In situations where the court suspends the sentence and gives the defendant probation, the court may offer the charge reduction under certain circumstances. These circumstances are:

  • After the defendant completes the probation;
  • With motion and notice from the prosecutor;
  • After the prosecutor has made reasonable effort to inform any victims;
  • After a hearing requesting by the defendant's victims or prosecutor; or
  • If the court finds that the defendant proposed charge reduction is "in the interests of justice."

The court may not grant a felony charge reduction if:

  • The reduction is not allowed by law;
  • The defendant has not paid the court ordered restitution to the victim for the offense that the reduction is being pursued;
  • The defendant is a sex offender required to register as such for their lifetime (Note: sex offenders may pursue reduction if their registration requirements have expired).

Keep in mind that the title for the offense that the reduction is being made for cannot be altered.


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One-Step and Two-Step Felony Charge Reductions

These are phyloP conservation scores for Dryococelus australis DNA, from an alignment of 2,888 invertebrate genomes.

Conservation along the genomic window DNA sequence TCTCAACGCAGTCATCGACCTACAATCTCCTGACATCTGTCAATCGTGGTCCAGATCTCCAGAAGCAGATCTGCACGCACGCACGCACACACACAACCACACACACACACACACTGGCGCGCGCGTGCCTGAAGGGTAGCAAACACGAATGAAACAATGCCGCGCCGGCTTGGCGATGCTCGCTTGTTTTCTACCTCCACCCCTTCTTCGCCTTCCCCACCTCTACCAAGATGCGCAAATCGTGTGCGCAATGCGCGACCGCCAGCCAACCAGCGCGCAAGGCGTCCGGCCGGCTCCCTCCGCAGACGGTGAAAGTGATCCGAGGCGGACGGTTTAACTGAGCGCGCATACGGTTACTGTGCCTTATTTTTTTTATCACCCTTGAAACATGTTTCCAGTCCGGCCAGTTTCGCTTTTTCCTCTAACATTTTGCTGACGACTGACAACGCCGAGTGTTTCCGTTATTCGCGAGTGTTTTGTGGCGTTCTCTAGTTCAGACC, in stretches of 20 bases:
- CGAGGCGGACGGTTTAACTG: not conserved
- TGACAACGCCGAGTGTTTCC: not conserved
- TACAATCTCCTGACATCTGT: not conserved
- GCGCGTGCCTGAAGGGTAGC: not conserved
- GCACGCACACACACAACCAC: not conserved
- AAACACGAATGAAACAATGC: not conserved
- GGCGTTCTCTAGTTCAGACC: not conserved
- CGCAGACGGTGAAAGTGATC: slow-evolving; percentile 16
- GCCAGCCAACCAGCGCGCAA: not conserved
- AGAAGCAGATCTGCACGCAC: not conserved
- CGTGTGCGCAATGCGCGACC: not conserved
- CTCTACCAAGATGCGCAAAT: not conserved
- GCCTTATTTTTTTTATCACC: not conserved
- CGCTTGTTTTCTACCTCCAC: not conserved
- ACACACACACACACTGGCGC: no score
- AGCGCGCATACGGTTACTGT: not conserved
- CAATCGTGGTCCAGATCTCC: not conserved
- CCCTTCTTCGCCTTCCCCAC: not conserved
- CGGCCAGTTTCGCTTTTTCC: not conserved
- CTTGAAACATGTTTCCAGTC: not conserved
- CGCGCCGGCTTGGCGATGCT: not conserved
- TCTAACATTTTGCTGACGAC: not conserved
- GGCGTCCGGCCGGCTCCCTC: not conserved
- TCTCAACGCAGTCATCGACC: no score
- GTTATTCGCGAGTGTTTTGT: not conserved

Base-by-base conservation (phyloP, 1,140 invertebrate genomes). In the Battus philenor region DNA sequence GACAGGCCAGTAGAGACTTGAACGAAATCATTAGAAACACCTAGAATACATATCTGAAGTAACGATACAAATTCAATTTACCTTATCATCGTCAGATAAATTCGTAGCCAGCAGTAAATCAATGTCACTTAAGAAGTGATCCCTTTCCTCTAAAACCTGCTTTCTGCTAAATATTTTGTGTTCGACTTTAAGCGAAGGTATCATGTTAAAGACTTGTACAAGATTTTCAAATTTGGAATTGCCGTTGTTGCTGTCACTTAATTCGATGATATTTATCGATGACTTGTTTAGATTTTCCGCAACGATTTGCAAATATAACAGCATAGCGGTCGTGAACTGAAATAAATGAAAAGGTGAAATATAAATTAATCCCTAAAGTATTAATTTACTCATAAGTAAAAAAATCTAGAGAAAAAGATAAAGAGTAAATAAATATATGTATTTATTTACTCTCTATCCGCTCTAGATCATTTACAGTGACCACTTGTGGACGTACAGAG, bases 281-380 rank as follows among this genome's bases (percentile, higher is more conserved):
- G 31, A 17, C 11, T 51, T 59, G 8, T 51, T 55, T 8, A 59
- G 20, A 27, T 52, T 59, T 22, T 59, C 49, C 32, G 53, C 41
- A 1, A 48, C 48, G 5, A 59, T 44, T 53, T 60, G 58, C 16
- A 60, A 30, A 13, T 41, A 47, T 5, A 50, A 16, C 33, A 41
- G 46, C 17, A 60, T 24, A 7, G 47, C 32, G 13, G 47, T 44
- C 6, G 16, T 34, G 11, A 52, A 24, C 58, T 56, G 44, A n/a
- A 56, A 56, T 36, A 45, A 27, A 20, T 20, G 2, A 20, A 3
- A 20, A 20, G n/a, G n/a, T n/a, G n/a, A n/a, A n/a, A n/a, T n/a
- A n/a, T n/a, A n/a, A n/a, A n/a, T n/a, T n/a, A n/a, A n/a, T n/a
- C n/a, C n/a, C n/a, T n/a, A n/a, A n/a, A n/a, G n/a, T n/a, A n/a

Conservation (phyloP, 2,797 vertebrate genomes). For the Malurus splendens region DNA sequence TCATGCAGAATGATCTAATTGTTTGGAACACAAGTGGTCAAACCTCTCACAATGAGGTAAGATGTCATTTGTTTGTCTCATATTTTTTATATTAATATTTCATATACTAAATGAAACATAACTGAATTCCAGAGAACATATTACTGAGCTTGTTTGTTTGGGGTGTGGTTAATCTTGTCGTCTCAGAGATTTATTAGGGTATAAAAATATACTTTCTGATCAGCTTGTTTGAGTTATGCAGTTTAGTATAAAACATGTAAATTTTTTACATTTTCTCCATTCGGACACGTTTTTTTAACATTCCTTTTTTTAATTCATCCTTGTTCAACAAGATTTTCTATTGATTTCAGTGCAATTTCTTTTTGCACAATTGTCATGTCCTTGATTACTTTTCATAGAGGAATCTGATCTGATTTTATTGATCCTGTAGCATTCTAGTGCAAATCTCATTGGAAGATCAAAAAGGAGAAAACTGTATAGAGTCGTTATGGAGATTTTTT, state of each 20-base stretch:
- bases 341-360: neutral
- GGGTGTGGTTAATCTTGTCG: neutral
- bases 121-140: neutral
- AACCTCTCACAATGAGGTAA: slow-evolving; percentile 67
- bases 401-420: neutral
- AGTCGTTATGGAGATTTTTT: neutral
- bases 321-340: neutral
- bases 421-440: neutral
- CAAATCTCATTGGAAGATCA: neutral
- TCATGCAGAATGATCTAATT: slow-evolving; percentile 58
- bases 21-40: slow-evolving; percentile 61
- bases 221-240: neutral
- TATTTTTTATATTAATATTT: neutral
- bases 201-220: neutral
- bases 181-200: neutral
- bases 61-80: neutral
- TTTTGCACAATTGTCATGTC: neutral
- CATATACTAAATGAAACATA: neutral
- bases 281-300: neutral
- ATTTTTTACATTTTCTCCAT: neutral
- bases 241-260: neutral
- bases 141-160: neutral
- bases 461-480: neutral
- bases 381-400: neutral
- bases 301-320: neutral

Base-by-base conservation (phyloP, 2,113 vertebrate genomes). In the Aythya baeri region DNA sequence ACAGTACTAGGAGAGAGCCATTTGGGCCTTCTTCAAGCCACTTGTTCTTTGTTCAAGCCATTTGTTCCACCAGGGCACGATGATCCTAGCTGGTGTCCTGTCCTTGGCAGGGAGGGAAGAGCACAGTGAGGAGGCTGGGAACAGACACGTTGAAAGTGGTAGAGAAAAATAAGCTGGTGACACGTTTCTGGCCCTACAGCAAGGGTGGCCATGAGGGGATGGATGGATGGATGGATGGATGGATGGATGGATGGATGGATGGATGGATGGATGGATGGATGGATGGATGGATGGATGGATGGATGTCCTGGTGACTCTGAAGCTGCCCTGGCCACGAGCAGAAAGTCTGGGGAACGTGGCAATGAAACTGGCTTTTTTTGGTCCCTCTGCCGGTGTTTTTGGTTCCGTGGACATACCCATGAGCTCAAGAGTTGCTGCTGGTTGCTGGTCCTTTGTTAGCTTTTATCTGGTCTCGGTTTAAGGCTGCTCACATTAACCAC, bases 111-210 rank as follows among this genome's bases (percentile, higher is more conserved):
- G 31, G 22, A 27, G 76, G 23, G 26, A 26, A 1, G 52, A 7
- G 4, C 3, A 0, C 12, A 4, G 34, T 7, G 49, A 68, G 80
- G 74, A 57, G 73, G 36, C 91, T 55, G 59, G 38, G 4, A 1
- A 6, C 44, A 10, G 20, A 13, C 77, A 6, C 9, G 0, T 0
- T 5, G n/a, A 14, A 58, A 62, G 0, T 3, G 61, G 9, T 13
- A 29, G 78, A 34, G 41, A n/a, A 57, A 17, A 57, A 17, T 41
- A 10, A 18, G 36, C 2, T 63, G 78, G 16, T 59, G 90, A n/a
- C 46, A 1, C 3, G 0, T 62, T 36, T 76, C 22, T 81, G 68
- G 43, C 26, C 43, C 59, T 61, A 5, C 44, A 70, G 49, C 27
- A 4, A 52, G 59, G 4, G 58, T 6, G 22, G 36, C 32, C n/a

There are two different types of reductions: one-step or two-step. The one you need depends on the degree of your criminal offense. A person with a third degree felony would need a one-step reduction to receive a Class A misdemeanor. A second degree felony would need a two-step reduction to have the charges brought down to a Class A misdemeanor.

An offense may only be reduced by one degree, unless the prosecutor formally agrees (either in writing or court record) that the offense may be reduced by two degrees. No offenses, under the 76-3-402 can be reduced more than two degrees.


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Prosecutor Agreement for 402 Reductions

Depending on the circumstances of the felony and its degree, you may have to convince the prosecutor to agree to the reduction. This is where a defense attorney can be especially useful to your case. In other situations, commonly in one-step reduction situations, you may avoid having to seek the prosecutor's agreement. In general, you will be required to have a hearing to convince the judge of the merits of a charge reduction, unless the prosecutor advises that the hearing is not necessary.


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402 Reduction and Criminal Record Expungement